OnlyOnAOL: Why Lisa Vanderpump loves her provocative side

Lisa Vanderpump On
Lisa Vanderpump On

BY DONNA FREYDKIN

If you're looking for one word to describe Lisa Vanderpump, reserved doesn't come to mind.

The British entrepreneur, who stars on "The Real Housewives of Beverly Hills" and her hot-and-heavy spinoff "Vanderpump Rules," loves rose, diamonds, her eight dogs, her two kids, her sex object of a husband Ken Todd, and to bust out with memorable quips on the series, airing Tuesdays on Bravo.

Let's recall how she dubbed former costar Adrienne Maloof's shoe line the Maloof Hoof -- something that didn't go down as smoothly as Vanderpump's LVP Sangria.

"You can't ever forget we are doing a show. Of course I'm going to say something snarky. Of course I'm going to say something provocative," says Vanderpump. "I do have a sense of humor. I poke fun at our marriage."

Vanderpump is a busy lady: she owns numerous restaurants in Los Angeles, is active in LGBTQ causes, and is vociferously campaigning against the Lychee and Dog Meat Festival in Yulin, China.

"For me this is barbaric and I'm doing everything in my power to stop this barbaric custom," says Vanderpump, who first became aware of what goes on in Yulin via Twitter. She doesn't mince words when talking about her passions.

"That's what makes reality fascinating, when you're open and honest. I'm not going to sign on for a television show and be guarded," she says.

She's filmed nearly 200 episodes. "Am I going to get it wrong sometimes? Of course I am," says Vanderpump. "You have to be transparent. Don't come into reality television if you've got something to hide. Otherwise you're going to be hurt. I went into it saying, 'Guess what? My husband and I have sex twice a year.' Of course I was joking. I went there having a laugh."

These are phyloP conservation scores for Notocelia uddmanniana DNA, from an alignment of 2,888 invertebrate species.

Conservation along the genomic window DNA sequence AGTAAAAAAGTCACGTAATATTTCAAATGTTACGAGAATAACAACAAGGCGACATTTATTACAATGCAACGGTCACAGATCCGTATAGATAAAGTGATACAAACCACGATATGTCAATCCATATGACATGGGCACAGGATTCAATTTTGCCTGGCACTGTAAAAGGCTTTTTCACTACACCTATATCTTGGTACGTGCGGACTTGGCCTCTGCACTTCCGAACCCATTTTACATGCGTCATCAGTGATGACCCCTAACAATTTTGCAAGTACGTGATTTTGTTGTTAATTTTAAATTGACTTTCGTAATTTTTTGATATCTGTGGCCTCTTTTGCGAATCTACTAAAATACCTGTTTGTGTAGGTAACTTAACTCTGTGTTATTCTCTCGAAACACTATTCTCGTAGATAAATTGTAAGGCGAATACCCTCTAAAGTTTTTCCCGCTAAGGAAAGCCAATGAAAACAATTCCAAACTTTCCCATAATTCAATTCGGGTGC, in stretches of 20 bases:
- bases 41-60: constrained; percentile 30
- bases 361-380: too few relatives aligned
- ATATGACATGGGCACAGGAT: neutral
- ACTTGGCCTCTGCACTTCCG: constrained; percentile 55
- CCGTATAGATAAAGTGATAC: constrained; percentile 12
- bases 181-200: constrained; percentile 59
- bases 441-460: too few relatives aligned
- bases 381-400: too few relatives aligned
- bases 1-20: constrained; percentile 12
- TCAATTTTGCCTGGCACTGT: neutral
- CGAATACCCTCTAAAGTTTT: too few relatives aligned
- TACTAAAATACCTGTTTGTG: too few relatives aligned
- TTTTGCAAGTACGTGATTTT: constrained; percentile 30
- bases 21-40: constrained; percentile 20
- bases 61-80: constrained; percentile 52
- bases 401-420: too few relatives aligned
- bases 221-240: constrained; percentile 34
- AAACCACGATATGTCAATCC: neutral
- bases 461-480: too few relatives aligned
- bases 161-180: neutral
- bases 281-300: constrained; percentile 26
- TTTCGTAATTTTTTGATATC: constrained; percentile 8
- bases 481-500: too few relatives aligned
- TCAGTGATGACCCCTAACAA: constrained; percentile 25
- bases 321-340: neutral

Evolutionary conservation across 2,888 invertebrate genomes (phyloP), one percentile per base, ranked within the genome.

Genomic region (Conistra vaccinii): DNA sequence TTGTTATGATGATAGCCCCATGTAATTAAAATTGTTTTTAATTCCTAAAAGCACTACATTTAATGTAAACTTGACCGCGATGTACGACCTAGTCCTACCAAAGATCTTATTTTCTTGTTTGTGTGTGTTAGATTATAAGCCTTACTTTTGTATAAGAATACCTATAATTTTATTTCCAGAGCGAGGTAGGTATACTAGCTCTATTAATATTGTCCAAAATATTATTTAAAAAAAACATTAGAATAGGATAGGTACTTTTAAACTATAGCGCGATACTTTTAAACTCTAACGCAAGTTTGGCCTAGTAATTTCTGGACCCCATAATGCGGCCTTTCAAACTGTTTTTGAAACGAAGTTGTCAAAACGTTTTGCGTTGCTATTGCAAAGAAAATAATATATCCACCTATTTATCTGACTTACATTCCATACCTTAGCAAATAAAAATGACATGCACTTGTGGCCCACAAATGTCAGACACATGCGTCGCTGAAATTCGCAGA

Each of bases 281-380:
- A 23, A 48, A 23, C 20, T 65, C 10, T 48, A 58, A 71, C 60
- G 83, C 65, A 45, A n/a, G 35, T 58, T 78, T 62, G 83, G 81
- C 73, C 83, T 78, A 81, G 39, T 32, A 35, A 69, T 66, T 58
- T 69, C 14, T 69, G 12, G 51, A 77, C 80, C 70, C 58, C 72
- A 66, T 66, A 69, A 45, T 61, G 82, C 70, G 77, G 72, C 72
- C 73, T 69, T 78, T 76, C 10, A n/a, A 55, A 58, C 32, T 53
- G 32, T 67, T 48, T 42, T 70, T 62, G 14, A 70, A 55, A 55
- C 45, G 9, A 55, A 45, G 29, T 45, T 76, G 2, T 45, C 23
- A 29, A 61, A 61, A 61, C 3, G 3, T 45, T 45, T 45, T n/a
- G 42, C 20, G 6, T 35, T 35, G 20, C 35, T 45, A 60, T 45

Lisa Vanderpump visits AOL Hq for Build on January 13, 2016 in New York. Photos by Noam Galai
Lisa Vanderpump visits AOL Hq for Build on January 13, 2016 in New York. Photos by Noam Galai

And then, there are the lewd and crude waiters and bartenders on "Vanderpump Rules," which airs Mondays. In a recent episode, the ladies tried on bikinis, and heart-shaped pasties were featured.

"They are a little risque at times. A lot of the show is tongue-in-cheek. It's right in the heart of pop culture. Of course I'm not proud of their actions but I'm proud of the show. It's very difficult to make a successful reality show nowadays," says Vanderpump.

She appreciates the fame she's earned being on both shows. "I don't want 'Housewives' to ever define me because honestly, there have been some negative connotations with that franchise. It has documented a lot of my life," she says. "It's seen me open up new businesses. It's drawn attention to things that are important to me. It's given me a huge opportunity, a platform to speak about things that I'm passionate about."

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